UNLESS you have been living under a massive boulder for the last few months – and, let’s face it, life under a huge rock would probably be quite a pleasant existence of escapism in the current tumult – you will no doubt be aware that the World Handicapping System is coming in tomorrow.

Then again? Given the general mind-mangling concerns in this pandemic-pummelled year of restrictions, closures, lockdowns and limitations, golf clubs have had a lot to contend with.

“I’ll have to be honest and say the new handicapping system was quite far from my own thoughts,” admitted Simon Payne, the professional and secretary at Cowglen in Glasgow’s southside. “Everything has been geared to getting back to golf and keeping people safe. Those were the pressing concerns.

“In recent months, people have been more worried about the club actually being open. You look at Ireland, for instance. Courses are closed again for six weeks. Simply getting out to play golf has been the biggest concern. People were probably having discussions more about that than the handicapping side of things.

“We knew the new handicapping system was looming but we probably put it on the back burner given everything that was going on. We’ve certainly sat up and taken much more notice in recent weeks, though.”

The World Handicapping System (WHS) has been talked about for ages – initial discussions were held by the game’s high heid yins in 2011 – and is already working in other parts of the golfing globe. Here in Britain and Ireland, meanwhile, the transition to a new method of calculation was held off until November 2 so  elaborate computation software could be built and rolled out.

Come Monday, if you hear the sound of various pistons, pulleys and crankshafts spluttering and clanking amid great billowing chuff-chuffs of steam as you hover over a tricky five-footer, then don’t worry. It’s just your new handicap being spewed out by some extravagant, number-crunching contraption. Or something like that.

The WHS has been devised to marry up the six different handicapping systems that have been in operation for some 15 million golfers around the world to spawn, in theory, a more equitable and flexible method of calculation. Of course, it doesn’t make for what you would call light reading but, then, this is an exacting, complex subject which can’t be simply worked out on the back of a dog-eared strokesaver.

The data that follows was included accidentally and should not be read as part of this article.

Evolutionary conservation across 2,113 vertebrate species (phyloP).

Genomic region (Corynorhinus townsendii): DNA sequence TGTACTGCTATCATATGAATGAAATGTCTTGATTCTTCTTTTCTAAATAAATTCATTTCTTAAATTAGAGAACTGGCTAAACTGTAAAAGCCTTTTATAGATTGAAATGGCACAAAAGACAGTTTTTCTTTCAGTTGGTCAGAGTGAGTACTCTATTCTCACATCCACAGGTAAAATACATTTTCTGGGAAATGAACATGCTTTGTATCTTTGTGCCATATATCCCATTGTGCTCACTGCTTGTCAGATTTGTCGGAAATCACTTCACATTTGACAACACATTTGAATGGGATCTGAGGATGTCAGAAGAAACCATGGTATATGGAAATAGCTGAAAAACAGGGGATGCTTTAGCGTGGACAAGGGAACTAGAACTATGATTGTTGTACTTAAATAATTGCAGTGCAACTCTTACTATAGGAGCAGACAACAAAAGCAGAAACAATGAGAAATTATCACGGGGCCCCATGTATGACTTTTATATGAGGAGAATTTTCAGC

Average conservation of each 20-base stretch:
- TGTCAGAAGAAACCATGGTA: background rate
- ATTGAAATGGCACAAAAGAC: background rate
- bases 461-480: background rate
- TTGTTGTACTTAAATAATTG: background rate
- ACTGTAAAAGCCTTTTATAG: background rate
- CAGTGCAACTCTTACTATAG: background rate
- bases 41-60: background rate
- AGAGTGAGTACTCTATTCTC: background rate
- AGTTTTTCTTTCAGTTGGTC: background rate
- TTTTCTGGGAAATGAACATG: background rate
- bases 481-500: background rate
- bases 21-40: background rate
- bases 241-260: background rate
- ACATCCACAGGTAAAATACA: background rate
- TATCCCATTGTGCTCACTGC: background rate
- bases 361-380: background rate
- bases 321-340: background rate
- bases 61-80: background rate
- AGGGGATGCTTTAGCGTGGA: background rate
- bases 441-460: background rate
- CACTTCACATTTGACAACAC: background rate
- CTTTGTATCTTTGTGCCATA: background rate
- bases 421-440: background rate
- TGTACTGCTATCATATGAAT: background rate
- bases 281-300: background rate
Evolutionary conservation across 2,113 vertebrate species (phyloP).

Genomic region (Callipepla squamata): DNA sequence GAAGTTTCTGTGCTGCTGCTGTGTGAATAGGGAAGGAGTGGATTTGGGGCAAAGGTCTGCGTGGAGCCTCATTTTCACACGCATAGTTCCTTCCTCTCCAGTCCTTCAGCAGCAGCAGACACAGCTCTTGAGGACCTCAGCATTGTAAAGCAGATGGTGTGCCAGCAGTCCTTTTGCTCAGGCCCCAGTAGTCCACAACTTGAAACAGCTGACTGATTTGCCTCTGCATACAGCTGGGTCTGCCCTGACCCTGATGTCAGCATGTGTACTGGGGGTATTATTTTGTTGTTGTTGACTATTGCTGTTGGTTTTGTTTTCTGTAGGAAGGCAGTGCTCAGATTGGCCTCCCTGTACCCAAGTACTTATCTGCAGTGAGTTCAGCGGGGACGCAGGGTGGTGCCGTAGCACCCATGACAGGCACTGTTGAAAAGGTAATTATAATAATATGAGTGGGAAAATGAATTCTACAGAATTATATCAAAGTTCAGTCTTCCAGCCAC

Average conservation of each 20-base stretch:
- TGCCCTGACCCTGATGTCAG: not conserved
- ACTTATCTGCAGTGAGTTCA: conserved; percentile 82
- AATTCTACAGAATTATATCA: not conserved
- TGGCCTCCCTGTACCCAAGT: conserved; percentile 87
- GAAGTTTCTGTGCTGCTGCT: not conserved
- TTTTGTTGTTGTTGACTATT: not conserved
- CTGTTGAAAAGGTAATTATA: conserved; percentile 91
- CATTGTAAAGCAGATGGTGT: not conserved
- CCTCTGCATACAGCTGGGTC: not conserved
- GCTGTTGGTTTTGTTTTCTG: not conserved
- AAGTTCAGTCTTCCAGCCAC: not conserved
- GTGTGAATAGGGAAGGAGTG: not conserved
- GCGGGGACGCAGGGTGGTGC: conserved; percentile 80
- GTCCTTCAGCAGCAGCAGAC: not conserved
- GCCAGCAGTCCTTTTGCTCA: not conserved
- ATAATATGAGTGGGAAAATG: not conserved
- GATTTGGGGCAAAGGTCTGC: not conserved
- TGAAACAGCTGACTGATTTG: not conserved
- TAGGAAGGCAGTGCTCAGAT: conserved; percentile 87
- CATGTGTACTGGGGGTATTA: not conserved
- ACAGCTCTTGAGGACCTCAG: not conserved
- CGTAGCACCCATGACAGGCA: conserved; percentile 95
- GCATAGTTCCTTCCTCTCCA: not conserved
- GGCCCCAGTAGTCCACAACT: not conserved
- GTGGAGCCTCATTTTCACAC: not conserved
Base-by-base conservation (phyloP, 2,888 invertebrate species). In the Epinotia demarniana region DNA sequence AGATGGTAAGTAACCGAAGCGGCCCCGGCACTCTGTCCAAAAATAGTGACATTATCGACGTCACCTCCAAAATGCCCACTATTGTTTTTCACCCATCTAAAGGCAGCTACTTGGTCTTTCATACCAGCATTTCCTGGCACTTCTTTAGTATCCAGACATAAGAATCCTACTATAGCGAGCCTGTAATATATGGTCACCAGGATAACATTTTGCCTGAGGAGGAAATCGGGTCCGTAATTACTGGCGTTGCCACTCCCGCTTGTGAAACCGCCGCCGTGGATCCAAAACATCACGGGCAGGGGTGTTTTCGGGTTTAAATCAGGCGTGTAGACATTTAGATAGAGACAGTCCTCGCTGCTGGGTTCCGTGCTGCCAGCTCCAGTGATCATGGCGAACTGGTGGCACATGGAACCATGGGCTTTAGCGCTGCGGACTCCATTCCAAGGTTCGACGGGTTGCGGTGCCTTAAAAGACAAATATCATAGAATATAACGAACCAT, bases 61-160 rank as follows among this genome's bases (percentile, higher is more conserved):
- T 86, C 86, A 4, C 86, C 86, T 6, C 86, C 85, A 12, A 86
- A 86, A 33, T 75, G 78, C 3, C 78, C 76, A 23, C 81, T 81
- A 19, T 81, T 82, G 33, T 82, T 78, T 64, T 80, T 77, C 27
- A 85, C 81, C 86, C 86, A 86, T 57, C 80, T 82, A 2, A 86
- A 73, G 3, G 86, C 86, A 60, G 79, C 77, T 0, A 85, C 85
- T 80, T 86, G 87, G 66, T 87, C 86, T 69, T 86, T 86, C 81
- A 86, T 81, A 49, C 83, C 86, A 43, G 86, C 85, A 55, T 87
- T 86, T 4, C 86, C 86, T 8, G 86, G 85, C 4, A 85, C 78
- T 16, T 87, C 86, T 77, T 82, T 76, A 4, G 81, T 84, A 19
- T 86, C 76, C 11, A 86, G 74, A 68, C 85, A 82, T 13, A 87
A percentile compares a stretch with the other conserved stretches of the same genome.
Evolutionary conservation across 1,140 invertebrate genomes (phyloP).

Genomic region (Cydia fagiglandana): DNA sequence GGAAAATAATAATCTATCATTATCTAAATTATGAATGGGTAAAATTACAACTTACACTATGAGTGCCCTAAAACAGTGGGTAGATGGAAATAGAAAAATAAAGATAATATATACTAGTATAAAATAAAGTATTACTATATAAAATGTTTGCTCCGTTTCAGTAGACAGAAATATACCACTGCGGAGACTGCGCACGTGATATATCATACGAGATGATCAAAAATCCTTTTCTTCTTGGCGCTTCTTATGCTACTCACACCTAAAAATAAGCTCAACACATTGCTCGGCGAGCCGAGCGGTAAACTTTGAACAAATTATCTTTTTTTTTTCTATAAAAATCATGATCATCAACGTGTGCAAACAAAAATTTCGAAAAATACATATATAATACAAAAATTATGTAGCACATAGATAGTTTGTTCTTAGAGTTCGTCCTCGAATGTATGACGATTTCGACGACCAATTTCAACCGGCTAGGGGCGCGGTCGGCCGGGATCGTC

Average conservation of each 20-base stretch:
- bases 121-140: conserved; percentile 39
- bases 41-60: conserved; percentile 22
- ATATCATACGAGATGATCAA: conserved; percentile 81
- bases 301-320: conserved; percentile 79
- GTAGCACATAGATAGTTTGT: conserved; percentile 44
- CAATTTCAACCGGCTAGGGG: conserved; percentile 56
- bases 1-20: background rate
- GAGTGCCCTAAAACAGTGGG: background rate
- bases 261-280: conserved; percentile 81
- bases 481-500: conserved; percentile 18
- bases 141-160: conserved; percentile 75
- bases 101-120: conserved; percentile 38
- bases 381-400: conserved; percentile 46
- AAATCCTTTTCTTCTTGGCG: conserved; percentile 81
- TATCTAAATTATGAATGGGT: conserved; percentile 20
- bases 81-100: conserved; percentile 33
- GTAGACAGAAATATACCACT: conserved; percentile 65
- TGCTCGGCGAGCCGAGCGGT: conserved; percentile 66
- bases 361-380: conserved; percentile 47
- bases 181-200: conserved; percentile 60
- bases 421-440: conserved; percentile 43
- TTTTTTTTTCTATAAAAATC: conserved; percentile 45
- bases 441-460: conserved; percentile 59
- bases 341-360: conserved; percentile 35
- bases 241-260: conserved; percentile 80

There is a 46-page online toolkit to absorb which outlines all the complex methods and mathematics involved, but despite the formulae and daunting data, the system is well-intentioned and, in a global game for all the ages and abilities, probably long overdue.

For regular golfers, the handicap index, as it is now known, is calculated from the best eight rounds from your last 20 scores, whether in competition or just general play. New golfers will have to submit cards totalling 54 holes. That will then translate into a course handicap, depending on the tees you are playing from and the venue.

This more nuanced approach, aided by a new slope rating of course difficulty, will allow the handicap to travel and adapt more freely wherever the golfer is playing and make adjustments where necessary. So, a nine-handicapper at a relatively straight forward inland course may get a few shots when he or she plays, for example, a more rigorous, championship links.

“A handicap at one course is very different to another,” added Payne. “Course playability and difficulty varies from venue to venue so now there will be more fairness.

“The really good thing will be the gender neutral tees and getting away from this sense of gents tees and ladies tee and just having tees. Our white tees are now rated for ladies and men as are the yellows and the reds. People are enjoying the experience of playing from different tees.”

Payne got his first handicap as at Blairbeth in 1985. “It was always a feeling of great pride and everything you did in golf was to improve and keep it coming down,” he reflected of this cherished tool which allows for fair and competitive golfing combat among players of all abilities.

As ever with a major overhaul, there will no doubt be a few teething problems as handicaps are re-evaluated and re-calculated. As Payne calmly reasoned, though, “it will all come out in the wash”.